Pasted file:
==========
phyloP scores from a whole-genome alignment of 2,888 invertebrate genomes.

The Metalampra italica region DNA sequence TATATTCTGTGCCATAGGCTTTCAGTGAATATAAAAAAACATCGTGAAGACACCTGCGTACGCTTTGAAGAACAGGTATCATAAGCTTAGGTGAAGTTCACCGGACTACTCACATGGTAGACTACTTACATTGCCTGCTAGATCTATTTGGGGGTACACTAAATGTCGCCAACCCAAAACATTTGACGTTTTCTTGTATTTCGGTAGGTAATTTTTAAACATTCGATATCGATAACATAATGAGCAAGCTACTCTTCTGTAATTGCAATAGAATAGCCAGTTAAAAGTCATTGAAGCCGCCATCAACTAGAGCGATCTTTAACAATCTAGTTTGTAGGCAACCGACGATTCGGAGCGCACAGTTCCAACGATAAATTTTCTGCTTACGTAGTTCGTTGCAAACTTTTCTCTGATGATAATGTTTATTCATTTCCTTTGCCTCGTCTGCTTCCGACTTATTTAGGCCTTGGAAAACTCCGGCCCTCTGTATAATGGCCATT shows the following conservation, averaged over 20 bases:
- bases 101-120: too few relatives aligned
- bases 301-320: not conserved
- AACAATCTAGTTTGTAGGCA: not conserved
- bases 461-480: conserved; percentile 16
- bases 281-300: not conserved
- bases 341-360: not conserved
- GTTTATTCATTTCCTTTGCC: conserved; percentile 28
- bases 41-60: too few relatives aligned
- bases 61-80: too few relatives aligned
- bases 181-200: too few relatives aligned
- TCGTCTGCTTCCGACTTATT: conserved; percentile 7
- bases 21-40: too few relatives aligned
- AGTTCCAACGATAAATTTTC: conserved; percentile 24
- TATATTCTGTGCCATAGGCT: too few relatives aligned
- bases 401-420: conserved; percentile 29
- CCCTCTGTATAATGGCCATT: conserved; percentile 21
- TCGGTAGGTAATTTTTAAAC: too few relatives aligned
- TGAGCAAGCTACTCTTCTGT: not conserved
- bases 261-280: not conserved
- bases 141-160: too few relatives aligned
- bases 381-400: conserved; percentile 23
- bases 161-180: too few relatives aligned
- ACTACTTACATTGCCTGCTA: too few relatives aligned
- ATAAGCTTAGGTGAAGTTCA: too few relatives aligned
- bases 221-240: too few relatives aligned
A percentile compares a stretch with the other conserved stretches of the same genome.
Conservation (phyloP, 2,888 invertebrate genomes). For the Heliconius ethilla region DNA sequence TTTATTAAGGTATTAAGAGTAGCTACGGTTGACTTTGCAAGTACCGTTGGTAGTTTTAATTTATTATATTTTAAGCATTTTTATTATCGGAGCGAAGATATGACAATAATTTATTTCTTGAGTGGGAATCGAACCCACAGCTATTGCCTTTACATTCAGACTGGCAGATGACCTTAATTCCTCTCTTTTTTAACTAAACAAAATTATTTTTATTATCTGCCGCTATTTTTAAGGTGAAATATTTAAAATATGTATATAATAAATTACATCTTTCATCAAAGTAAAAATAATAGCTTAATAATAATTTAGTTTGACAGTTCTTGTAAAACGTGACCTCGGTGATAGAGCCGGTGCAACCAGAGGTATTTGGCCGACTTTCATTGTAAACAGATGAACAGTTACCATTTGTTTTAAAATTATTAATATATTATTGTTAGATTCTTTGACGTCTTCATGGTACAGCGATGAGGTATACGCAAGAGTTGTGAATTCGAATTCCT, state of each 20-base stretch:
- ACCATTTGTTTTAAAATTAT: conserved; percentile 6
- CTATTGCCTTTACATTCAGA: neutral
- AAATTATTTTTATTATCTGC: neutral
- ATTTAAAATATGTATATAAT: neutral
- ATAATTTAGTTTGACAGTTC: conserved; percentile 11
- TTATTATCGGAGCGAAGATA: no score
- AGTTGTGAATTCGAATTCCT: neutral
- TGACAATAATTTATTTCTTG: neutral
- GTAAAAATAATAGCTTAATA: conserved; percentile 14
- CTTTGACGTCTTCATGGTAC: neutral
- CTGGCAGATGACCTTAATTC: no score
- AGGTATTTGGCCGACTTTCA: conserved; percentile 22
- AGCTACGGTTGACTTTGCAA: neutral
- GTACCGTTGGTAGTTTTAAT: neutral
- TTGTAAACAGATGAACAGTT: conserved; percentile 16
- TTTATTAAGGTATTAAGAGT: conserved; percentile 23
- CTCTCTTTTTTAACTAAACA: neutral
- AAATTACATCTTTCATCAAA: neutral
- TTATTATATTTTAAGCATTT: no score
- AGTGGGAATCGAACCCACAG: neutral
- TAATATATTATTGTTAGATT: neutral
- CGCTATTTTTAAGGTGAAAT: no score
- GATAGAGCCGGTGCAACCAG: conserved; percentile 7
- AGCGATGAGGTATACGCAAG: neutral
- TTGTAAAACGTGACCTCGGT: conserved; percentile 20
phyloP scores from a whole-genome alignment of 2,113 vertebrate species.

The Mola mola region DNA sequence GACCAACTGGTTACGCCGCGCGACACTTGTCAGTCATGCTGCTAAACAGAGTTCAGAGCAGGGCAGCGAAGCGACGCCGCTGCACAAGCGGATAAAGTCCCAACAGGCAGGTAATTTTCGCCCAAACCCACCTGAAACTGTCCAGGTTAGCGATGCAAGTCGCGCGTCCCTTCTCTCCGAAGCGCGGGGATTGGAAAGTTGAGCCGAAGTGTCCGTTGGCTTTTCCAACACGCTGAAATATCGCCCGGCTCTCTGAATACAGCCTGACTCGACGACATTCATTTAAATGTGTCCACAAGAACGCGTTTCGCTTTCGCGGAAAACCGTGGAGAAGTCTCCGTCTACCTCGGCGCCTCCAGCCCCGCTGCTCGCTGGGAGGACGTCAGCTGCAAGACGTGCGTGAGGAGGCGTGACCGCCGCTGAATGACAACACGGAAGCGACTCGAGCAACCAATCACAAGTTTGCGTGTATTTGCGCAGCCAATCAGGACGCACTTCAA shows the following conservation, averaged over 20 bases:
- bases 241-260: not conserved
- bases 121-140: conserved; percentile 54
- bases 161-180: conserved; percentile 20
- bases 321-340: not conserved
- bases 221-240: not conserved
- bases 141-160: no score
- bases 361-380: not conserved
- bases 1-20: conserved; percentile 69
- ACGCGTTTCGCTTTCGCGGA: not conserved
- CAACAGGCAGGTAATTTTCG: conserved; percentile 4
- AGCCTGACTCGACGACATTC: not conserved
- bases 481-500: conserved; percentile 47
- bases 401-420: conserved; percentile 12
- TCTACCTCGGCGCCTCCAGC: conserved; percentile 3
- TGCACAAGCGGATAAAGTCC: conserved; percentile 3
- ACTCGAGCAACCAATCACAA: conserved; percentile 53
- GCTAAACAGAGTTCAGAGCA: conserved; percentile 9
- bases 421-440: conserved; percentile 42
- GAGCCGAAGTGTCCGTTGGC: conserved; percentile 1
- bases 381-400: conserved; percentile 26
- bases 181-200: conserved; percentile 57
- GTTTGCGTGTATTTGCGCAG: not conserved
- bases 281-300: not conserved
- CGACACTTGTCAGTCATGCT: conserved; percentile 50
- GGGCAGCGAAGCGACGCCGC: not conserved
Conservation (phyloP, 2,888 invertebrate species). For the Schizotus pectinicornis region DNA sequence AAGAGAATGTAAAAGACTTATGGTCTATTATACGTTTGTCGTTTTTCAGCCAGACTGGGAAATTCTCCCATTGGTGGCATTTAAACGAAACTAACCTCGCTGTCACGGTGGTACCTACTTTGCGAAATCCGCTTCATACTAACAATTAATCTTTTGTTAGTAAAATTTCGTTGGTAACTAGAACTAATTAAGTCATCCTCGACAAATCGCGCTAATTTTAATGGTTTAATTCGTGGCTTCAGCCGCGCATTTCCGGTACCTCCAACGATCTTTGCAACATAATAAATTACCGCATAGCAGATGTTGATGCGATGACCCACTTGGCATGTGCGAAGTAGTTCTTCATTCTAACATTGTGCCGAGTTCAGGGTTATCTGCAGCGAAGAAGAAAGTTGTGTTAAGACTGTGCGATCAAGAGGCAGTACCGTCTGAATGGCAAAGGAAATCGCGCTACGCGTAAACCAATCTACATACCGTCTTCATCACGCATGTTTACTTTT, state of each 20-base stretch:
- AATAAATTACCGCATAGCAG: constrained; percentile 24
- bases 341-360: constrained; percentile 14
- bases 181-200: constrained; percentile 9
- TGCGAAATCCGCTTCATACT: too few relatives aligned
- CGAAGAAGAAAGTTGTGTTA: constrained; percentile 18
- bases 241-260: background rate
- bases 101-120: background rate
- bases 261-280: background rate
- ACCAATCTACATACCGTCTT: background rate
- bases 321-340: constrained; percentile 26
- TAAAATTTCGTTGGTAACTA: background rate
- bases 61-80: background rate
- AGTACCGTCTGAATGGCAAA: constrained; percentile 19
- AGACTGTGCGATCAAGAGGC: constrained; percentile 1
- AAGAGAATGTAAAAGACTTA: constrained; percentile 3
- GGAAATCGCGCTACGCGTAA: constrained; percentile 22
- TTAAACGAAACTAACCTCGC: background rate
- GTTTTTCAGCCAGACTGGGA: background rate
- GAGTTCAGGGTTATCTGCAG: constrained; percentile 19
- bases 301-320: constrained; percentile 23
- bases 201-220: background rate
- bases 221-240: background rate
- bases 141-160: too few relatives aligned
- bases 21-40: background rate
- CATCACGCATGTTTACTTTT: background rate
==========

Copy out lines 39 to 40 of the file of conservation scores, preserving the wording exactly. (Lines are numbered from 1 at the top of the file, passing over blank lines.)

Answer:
- CTTTGACGTCTTCATGGTAC: neutral
- CTGGCAGATGACCTTAATTC: no score